INTERIOR: There were originally two halls, divided by a wooden partition, though there have been subdivisions of these spaces and the partition has been removed. The first hall is vast and although a mezzanine level has been inserted into the rear section of the hall, the sense of space is maintained and the iron roof trusses are visible across the length of the building. The second, to the south, is smaller and has segmental curved braces. This has been more intrusively subdivided by the insertion of a staff room and toilets to the rear of the hall, although the roof structure is intact across the length of the building. Both halls have good natural light, from the dormer windows in the first and from the row of bay windows in the second. There are flourishes of Art Nouveau detail in the roof structure, for example, where the trusses meet the piers there are scrolled brackets decorated with acanthus leaves or cartouches.
HISTORY: The building dates from 1910 and was designed by Norman Evans, company-architect to Temperance Billiard Halls Ltd. The firm was founded in Manchester in 1906 at the height of the Temperance Movement; perhaps in response to the success of the world convention on Temperance held in London in the same year. The company built around seventeen billiard halls from 1906-1911 when Evans was architect; five were in London and the rest in Manchester.
The Temperance Movement aimed to combat alcoholism by building ‘dry’ recreational halls and hotels which rivalled the architecture of the opulent public houses of the late C19. The buildings often used the same decorative materials as pubs, such as tiled facades and stained glass windows, to create the congenial atmosphere of a public house without the pitfalls of available alcohol. The Temperance Billiard Company Ltd targeted the suburbs in London, where many new pubs had been built in the late C19.
The site in Fulham was made available by the widening of Fulham High Street to accommodate trams after 1908. It had previously been occupied by houses.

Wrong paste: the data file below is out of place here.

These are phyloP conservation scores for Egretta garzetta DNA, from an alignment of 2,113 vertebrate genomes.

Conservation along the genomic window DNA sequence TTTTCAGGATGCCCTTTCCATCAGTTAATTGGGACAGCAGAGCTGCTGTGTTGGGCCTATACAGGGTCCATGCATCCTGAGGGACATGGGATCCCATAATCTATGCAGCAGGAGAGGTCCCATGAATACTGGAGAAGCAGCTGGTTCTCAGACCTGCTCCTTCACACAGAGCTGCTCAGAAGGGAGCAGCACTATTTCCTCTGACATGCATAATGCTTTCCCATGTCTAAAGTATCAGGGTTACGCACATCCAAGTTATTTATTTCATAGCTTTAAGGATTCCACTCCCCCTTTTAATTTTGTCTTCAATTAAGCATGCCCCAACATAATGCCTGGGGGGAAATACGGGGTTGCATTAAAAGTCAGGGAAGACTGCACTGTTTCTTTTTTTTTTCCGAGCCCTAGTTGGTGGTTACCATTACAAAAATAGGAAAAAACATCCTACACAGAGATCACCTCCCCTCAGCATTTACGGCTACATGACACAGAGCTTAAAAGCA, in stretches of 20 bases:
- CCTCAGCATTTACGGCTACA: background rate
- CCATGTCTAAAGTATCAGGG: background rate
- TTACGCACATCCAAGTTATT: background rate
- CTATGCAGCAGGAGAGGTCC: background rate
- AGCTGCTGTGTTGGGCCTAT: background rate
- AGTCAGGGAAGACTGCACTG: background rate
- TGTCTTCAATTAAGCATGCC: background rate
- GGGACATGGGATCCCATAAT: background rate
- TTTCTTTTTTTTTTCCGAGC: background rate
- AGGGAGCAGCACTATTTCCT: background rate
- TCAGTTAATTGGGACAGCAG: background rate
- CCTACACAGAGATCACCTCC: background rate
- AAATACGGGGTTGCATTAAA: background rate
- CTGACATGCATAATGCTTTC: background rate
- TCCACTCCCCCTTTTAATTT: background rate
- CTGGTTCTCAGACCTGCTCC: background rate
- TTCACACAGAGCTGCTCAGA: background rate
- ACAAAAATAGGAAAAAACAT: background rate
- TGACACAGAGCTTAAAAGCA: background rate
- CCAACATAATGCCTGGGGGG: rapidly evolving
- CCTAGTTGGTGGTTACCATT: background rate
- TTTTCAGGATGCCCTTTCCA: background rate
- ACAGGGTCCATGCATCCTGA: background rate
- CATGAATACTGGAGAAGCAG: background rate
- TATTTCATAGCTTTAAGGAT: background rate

SUMMARY OF IMPORTANCE: The Fulham hall has historic interest as the best surviving London example of the type. The building contains hints of Art Nouveau, through which Evans portrayed the temperance movement as respectable and fashionable, in contrast to public houses of the period. With its exuberant range of eclectic features and carefully-designed facades, it represents Edwardian street architecture at its liveliest and is of special architectural interest, despite some alterations to the exterior. British Listed Buildings
Uh, yeah. 1987. When home comptuers were still rare. I could have been cutting edge and I missed the boat.
After having crap grades, I took a semester off, and then took a semester at the local junior college at the big university’s suggestion – they would take me back with a 3.0 at the junior college. I made a 3.75 in spring of 1990, but instead of finishing my degree I got married, moved to Germany, came back to the US, had my son, got divorced, worked full time … you get the picture.
So I went back to school this fall, with the goal of finishing basics at the junior college and then transferring to U of H to get a pharmacy degree. It is a 6 year program, so I have a way to go still.
I’m off to a good start though, with a perfect 4.00 this semester, and a 3.82 at the junior college.
I am full of gratitude for my family because they are 110% behind me as I finish up my degree. I couldn’t ask for more – they rock.
January 17th, round 2 begins. Chem II, Biology II, Trig and Photography. I can’t wait!